Sing to the LORD with thanksgiving; make melody to our God on the lyre! (Psalm 147:7, ESV)

For the LORD comforts Zion; he comforts all her waste places and makes her wilderness like Eden, her desert like the garden of the LORD; joy and gladness will be found in her, thanksgiving and the voice of song. (Isaiah 51:3, ESV)

Out of them shall come songs of thanksgiving, and the voices of those who celebrate. I will multiply them, and they shall not be few; I will make them honored, and they shall not be small. (Jeremiah 30:19, ESV)

…addressing one another in psalms and hymns and spiritual songs, singing and making melody to the Lord with your heart, giving thanks always and for everything to God the Father in the name of our Lord Jesus Christ… (Ephesians 5:19–20, ESV)

Sacrifices of Thanksgiving

Leviticus 7 describes a number of kinds of peace offerings that could be made, each according to their associated motivations. The first is “for a thanksgiving”:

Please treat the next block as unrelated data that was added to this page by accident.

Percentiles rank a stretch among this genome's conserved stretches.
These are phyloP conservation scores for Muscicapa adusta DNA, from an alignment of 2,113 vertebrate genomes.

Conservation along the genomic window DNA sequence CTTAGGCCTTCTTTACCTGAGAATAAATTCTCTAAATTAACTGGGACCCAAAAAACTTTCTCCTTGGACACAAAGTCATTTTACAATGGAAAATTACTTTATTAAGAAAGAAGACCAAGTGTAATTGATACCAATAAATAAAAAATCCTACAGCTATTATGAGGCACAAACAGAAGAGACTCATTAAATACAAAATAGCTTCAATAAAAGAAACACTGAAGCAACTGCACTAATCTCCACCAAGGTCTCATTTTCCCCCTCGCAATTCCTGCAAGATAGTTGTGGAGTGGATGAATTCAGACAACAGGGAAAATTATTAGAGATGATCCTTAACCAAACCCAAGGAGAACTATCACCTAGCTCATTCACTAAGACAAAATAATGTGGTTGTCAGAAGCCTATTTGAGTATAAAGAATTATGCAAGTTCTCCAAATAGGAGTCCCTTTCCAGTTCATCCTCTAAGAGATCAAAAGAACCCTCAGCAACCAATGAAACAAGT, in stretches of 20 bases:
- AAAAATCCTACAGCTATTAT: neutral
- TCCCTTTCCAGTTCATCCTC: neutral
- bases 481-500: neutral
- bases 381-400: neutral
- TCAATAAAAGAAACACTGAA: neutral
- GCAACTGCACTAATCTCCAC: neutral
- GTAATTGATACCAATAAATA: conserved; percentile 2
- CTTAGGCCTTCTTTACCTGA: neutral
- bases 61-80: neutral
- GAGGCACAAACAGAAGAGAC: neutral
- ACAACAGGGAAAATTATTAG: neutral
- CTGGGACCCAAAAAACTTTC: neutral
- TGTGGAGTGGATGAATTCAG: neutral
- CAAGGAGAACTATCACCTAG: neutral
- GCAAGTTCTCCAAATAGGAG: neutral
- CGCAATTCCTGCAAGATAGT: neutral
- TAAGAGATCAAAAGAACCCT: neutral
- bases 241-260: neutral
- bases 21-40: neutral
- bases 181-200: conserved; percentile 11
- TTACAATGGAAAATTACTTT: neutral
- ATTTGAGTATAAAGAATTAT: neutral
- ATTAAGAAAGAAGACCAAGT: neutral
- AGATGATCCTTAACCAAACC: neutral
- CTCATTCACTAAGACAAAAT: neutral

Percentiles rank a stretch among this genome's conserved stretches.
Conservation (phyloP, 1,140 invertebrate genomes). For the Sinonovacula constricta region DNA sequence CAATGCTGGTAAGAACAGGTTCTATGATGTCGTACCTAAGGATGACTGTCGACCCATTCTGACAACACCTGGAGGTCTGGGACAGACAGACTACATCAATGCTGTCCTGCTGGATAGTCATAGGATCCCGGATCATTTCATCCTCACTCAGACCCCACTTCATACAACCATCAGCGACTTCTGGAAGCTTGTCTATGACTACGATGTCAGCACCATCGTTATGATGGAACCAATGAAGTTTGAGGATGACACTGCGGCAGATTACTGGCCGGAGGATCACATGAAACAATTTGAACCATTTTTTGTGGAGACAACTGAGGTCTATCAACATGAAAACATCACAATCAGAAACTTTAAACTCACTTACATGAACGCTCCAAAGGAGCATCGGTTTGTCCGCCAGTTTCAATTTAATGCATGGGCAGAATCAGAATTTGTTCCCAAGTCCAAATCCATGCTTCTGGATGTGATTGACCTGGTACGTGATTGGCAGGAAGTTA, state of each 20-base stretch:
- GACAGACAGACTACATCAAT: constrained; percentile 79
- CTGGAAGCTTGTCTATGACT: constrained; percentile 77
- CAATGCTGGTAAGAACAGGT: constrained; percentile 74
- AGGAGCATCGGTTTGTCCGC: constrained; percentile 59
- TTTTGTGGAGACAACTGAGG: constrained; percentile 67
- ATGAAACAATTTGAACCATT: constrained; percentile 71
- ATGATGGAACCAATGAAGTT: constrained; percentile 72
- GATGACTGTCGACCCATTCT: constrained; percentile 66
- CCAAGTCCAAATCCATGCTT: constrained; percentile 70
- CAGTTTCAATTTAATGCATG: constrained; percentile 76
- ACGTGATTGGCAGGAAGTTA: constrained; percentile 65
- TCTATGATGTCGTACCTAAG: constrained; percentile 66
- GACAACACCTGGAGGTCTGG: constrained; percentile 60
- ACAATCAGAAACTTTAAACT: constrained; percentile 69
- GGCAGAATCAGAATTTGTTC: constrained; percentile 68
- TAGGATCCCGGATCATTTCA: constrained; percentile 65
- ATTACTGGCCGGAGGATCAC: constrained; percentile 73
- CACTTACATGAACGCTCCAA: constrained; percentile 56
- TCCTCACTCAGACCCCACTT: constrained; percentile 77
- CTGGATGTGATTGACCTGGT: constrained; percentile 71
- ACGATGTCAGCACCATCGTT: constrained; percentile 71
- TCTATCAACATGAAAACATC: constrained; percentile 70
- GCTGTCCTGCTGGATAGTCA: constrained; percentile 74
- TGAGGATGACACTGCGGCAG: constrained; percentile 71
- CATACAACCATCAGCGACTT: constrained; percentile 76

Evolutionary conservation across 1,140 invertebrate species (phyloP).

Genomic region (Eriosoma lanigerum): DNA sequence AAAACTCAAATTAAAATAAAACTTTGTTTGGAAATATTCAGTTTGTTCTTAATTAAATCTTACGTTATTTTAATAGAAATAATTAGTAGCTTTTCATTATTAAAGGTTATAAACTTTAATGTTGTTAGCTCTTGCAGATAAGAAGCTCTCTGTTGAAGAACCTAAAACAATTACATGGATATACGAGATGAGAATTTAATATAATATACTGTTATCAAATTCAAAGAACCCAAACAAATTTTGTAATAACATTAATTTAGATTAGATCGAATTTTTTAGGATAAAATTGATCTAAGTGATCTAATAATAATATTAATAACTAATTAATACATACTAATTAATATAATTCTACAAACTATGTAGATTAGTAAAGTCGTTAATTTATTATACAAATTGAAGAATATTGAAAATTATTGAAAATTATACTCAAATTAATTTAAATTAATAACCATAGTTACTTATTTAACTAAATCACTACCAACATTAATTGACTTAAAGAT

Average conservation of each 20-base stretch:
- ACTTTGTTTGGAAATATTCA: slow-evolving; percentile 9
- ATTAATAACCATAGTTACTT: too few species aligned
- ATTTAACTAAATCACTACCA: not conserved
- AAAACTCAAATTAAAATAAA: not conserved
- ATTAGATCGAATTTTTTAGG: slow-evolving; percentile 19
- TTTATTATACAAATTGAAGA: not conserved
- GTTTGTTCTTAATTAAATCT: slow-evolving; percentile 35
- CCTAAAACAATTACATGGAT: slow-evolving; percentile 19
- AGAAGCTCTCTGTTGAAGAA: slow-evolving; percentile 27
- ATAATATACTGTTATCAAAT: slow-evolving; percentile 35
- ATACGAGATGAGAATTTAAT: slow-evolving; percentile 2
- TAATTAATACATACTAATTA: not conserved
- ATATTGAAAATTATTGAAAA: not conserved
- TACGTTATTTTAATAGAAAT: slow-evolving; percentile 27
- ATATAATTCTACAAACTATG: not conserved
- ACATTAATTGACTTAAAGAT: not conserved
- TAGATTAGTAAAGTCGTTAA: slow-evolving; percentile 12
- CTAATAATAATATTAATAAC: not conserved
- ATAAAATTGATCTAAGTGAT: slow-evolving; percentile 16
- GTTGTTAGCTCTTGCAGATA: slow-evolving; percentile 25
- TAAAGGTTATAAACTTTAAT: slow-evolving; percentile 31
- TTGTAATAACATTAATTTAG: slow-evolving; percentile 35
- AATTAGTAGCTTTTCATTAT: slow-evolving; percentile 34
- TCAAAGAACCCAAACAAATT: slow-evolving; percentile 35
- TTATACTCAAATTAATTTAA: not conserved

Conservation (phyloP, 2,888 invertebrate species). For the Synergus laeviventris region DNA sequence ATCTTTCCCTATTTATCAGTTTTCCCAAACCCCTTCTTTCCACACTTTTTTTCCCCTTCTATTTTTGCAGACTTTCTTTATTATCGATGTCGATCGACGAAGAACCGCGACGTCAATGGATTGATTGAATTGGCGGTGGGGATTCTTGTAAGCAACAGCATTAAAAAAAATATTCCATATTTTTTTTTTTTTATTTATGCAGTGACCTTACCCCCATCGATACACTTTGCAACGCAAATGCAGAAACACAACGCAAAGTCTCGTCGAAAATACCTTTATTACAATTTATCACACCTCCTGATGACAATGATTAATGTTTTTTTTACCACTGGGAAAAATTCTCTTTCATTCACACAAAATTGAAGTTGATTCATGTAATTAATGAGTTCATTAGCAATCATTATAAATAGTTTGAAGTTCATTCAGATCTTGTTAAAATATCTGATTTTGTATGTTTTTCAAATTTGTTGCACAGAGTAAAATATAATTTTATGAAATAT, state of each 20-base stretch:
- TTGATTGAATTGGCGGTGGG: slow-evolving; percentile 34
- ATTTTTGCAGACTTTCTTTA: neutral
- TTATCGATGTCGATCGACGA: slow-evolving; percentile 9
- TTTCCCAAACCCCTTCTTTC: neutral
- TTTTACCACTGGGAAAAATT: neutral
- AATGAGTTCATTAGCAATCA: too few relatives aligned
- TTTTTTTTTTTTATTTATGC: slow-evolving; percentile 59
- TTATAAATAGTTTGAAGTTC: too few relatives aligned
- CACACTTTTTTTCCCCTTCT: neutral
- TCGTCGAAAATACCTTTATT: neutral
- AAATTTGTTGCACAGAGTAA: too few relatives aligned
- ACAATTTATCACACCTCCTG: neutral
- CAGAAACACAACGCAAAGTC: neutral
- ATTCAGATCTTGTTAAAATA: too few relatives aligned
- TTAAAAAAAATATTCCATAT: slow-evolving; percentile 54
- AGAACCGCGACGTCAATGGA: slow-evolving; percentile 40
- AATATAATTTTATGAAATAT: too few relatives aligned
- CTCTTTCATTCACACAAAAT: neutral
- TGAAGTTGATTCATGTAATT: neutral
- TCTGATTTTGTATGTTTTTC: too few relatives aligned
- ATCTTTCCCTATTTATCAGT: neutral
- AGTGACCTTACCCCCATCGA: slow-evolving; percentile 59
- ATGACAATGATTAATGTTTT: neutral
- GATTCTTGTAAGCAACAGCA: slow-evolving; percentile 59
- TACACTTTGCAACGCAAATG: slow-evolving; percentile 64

And this is the law of the sacrifice of peace offerings that one may offer to the LORD. If he offers it for a thanksgiving, then he shall offer with the thanksgiving sacrifice unleavened loaves mixed with oil, unleavened wafers smeared with oil, and loaves of fine flour well mixed with oil. With the sacrifice of his peace offerings for thanksgiving he shall bring his offering with loaves of leavened bread. And from it he shall offer one loaf from each offering, as a gift to the LORD. It shall belong to the priest who throws the blood of the peace offerings. And the flesh of the sacrifice of his peace offerings for thanksgiving shall be eaten on the day of his offering. He shall not leave any of it until the morning. (Leviticus 7:11–15, ESV)